I had requested a copy of The Man on the Middle Floor from NetGalley based solely on its cover. And I read it a long time after I got it. So long that I only hoped that it justified my faith in the unknown. But the problem with this book is – no, actually, it isn’t just one thing. There are too many to finish up in just a single sentence or even a paragraph. So this time, I will deviate from my usual form of review-writing and put down in points what I liked and didn’t like about it.
But before that: The Man on the Middle Floor is the story of Nicholas Peters or Nick, an autistic 24-year-old who is living on his own. He needs routine, because of his condition. And any variation agitates him. This leads him to a commit a number of crimes, though they don’t seem wrong to him in his condition. He is merely looking for peace of mind.
Karen Watson is a scientific researcher working in a hospital and doing case studies on autism, to the point of ignoring her children who live with her ex-husband. She is writing a paper and when she sees that Nick is autistic makes him her pet project. Tam is a cop who has just resigned from his post but he wants to do something for society.
These three people live in the same building and when their lives cross, whether the world topples over or rights itself is left to be seen.
What I Didn’t Like:
Oh, there is just too much that I didn’t like. Yes, for a minute in the end, I felt I was being too harsh and maybe things were like this somewhere in the world. But that doesn’t take away from how I felt as I read the story.
- The book starts off in a confusing manner. Plus all I was hoping for is an explanation for how badly The Man on the Middle Floor started off. Nothing registered in my head because there really wasn’t a way to find out who the good guy was and who the bad guy was. This is uniform across the first half of the book, though it is clear in the end. Obviously.
- Ideas and timelines are all over the place. I needed saving more than once or twice or thrice.
- One of the main characters is autistic but that does not mean you repeat their dialogues either. Coupled with the very confused writing, this one grated on my nerves like no other.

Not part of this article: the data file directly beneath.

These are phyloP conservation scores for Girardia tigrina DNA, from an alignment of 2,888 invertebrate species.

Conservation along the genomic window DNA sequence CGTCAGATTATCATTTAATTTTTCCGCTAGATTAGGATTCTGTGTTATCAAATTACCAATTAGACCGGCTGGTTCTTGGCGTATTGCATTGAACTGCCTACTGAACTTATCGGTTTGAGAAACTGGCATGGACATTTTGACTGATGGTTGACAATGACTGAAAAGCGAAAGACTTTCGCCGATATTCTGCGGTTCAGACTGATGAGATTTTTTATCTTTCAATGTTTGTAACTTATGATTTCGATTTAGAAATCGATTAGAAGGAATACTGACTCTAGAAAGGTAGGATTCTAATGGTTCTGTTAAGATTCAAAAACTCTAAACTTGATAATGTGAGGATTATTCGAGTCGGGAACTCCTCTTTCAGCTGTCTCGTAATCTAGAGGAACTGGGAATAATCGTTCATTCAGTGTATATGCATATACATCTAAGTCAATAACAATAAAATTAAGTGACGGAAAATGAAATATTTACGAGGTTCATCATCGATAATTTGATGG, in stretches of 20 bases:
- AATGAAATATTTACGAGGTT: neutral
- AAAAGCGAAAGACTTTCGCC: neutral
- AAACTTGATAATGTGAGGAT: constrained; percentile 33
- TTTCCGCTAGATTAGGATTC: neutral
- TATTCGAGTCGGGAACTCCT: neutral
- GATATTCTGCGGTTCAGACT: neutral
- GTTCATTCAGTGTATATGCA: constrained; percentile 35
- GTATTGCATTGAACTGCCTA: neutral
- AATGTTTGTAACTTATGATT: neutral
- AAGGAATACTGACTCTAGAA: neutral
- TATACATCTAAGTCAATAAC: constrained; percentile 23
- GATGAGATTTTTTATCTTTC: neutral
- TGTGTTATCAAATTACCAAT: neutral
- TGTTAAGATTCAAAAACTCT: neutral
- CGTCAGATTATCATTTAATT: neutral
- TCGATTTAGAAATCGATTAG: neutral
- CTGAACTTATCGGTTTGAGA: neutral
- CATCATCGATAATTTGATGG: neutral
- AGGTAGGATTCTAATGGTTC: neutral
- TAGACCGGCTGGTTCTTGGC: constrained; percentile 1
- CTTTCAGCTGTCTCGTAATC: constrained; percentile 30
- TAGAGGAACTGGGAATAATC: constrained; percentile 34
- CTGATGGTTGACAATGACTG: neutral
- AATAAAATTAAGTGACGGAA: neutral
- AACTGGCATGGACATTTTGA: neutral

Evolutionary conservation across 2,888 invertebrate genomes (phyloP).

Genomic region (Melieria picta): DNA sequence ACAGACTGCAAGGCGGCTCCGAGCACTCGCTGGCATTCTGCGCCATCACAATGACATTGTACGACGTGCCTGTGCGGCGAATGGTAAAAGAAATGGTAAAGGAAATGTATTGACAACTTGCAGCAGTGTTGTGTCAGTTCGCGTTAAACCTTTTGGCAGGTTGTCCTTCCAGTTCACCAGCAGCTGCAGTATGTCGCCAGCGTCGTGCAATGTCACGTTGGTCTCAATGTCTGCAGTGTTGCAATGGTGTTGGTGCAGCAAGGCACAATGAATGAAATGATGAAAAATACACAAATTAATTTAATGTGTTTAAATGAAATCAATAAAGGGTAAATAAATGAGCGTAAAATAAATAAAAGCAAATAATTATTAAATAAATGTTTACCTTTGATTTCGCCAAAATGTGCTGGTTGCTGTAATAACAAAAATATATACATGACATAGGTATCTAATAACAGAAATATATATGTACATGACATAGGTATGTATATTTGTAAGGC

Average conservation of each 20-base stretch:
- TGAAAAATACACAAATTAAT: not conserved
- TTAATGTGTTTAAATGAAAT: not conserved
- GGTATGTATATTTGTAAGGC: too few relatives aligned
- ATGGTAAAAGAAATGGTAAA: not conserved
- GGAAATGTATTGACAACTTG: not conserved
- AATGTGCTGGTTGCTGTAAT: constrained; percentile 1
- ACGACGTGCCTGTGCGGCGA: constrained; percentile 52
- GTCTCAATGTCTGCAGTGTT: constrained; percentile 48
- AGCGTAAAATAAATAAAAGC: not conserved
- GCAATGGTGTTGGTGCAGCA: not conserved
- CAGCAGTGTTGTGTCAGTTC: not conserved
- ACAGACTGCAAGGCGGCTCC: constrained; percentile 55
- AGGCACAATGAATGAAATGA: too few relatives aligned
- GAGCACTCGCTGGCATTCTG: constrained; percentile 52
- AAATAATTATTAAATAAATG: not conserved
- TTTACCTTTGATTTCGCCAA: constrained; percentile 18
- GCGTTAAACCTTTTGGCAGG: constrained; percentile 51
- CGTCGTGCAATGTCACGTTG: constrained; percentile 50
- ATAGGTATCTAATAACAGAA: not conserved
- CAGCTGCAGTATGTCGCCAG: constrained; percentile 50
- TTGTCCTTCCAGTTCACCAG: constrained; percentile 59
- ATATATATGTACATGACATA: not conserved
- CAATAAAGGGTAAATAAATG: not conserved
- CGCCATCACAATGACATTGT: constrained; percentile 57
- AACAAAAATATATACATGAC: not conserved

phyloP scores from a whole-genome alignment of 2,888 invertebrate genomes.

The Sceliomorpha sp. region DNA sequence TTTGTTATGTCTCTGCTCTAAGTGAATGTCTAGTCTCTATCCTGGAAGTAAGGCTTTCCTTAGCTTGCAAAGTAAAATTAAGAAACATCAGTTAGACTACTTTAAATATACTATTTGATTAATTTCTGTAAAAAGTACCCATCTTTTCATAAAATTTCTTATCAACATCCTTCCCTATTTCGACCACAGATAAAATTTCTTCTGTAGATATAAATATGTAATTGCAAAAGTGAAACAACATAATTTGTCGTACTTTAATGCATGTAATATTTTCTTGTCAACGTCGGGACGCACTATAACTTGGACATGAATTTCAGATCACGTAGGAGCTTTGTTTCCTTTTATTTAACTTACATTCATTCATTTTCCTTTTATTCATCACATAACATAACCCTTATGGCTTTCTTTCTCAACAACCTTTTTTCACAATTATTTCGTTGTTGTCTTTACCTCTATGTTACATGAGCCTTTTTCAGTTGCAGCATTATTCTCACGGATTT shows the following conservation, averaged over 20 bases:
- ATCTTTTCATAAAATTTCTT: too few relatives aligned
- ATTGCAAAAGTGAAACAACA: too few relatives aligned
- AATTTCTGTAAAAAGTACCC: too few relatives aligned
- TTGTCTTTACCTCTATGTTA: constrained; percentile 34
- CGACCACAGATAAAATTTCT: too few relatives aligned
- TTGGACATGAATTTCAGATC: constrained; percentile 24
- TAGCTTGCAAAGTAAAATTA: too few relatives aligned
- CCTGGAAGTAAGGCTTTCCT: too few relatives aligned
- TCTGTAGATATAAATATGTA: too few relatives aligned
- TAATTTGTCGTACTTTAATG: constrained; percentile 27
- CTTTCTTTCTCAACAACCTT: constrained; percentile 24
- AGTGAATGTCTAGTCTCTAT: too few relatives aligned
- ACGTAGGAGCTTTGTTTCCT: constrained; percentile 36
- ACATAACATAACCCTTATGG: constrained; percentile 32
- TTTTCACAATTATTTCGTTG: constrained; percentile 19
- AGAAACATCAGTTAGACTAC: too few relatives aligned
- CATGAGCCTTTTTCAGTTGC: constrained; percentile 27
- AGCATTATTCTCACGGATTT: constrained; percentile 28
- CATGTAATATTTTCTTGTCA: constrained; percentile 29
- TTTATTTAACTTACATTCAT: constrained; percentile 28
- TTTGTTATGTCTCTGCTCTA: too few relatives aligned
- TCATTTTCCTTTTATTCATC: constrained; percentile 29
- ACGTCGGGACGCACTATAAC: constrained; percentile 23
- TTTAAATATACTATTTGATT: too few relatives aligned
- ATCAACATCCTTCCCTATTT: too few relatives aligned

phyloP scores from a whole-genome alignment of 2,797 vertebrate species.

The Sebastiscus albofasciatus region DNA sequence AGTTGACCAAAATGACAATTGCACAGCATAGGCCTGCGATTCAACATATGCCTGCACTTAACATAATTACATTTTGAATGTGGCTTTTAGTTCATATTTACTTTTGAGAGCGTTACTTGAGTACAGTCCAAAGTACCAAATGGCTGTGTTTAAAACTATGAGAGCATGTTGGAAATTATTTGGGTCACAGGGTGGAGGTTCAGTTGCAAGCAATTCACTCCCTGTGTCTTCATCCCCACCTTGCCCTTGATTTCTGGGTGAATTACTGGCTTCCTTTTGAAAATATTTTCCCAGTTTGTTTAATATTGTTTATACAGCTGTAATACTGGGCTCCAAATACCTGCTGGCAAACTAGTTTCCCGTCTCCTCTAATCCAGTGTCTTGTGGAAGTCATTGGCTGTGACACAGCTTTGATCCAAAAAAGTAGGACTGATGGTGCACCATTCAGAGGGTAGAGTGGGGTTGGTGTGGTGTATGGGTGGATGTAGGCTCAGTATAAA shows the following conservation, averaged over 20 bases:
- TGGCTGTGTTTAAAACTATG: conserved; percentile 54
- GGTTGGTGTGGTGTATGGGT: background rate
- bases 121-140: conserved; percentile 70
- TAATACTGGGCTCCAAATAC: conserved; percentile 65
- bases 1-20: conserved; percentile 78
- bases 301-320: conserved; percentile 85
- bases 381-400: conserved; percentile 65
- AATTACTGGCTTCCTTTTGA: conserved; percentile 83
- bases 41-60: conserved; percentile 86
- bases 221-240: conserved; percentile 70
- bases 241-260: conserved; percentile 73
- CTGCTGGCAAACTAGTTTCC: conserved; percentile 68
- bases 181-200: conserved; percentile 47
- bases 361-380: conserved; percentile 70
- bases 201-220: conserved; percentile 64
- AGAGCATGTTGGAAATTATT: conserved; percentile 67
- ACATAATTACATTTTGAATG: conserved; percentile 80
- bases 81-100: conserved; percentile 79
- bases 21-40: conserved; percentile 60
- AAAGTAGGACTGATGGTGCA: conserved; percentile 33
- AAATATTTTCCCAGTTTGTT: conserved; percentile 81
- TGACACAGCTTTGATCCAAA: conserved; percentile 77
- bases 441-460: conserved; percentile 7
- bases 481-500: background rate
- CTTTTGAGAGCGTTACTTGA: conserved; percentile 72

- At one point, I couldn’t even decide if I liked this book. To top it off, there are some explicit scenes that are really not necessary for the storyline.
- While hating a character really reflects on the author’s success, Karen really pissed me off. An absolute hypocrite and a bad mother, in general a selfish person, the moment she entered the scene, I would want to rip her head off. She wants to help the world but has no idea how to help her own family. This somehow made me angry towards the story, mostly because of how I didn’t like how it started.
- Did I say the narrative was repetitive? It kept harping on things over and over again, and it annoyed me to a degree that I was either in a mood to chuck the book across the room or get it over with as soon as possible.
- Finally, when you question yourself as to why you’re still reading this book, you should know that it’s a bad one and you should be running away from the train-wreck as fast as possible.
What I Did Like:
Despite how The Man on the Middle Floor made me feel all shades of angry red, there were a couple of points that I did like. Here they are:
- The book raises a valid point about divorced mothers. Of course, Karen sort of nullifies it all by the end, but it’s true, the point the author makes. If a man was divorced, he wouldn’t be expected to give up his career and help. But a woman is expected to put everything else down, including her career, and take care of the kids.
- It talks about a topic as sensitive as autism and shows how the extremes of the disease can really get, both for the person suffering from it and for the people around them.
Its two positive points, however, do nothing to nullify its negatives. Unfortunately, despite the sensitiveness of the topic, the story did nothing to touch my heart. And that’s a shame, because I was expecting so much from The Man on the Middle Floor. But this is just my opinion, of course. It just might work for you if you’re prepared to sit through the initial few pages.
Rating: 2/5 stars
Jodi Picoult’s House Rules, that talks about Asperger’s Syndrome, was a better novel, in my opinion.
Picture Courtesy: Goodreads.
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